Many students often approach the concept of pKa with dread because it requires significantly more math than most other aspects of chemistry. However, students need to familiarize themselves with pKa because most AP Chemistry and inorganic chemistry exams will test pKa calculations and concepts. The pKa of a solution describes the acidity of that solution, based on the inherent properties of the acid involved and the concentration of that acid. The pKa should not be confused with the pH; they are separate but related concepts.
Define the acid and its conjugate base in the relevant reaction. The acid is the compound with the extra hydrogen, and its conjugate base is the compound without that hydrogen. For instance, acetic acid has a formula of HC2H3O2; its conjugate base loses the initial hydrogen to get a chemical formula of C2H3O2.
Write down all of the information that the problem gives you. To successfully solve for the pKa, the problem should include the pH of your solution, the concentration of the relevant acid and the concentration of its conjugate base. You should already have identified the acid and its conjugate base in Step 1.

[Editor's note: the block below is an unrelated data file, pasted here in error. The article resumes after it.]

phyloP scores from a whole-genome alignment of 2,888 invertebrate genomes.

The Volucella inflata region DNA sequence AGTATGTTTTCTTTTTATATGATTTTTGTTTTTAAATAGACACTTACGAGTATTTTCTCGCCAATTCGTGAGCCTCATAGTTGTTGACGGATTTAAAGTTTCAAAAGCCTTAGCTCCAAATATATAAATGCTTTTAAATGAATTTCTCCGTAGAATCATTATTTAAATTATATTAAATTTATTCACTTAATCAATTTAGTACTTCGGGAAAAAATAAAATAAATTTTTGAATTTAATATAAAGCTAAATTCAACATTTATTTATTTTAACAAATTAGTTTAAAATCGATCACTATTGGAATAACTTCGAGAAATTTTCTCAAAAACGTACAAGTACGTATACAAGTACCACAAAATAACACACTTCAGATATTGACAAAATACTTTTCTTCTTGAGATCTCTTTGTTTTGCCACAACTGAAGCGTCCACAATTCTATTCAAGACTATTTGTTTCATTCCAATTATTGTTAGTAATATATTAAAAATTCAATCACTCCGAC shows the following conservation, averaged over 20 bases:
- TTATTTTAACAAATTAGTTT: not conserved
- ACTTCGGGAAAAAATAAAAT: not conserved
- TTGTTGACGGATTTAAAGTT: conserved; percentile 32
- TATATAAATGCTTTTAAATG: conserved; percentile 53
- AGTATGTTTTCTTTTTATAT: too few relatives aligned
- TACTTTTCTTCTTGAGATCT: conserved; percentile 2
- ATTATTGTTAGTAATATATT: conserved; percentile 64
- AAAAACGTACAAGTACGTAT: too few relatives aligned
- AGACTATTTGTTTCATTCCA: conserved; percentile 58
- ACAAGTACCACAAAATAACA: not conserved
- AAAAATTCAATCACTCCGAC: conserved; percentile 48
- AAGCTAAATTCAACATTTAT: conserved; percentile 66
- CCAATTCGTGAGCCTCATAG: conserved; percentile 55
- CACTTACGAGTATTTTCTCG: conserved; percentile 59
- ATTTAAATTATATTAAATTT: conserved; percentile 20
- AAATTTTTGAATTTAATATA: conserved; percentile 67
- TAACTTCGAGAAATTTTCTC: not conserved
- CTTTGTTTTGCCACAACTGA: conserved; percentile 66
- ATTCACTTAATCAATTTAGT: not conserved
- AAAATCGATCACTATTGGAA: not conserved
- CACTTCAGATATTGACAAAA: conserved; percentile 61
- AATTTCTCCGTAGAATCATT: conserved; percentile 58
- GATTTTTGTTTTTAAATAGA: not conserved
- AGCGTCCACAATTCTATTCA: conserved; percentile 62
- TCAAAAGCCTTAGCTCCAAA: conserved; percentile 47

Divide the concentration of acid by the concentration of the conjugate base. For a solution that contains 1M acetic acid and 0.5M acetate, you would divide 1 by 0.5 to get 2.
Take the log of the number that you got in Step 3. Log is short for logarithm, which is a math function just like addition or subtraction. However, you will almost always need a calculator to find logs. In this example, you would use a calculator to take the log of 2 and get 0.30.
Add the number that you got in Step 4 to the pH given to you in the problem. If your solution has a given pH of 1.3, add 0.3 to 1.3 to get a pKa of 1.6.
Check your work. The most important formula to remember is that the pKa = pH + log(Acid/Base), better known as the Henderson-Hasselbalch equation. As long as your numbers do not contradict the Henderson-Hasselbalch equation, you have correctly calculated the pKa of your solution.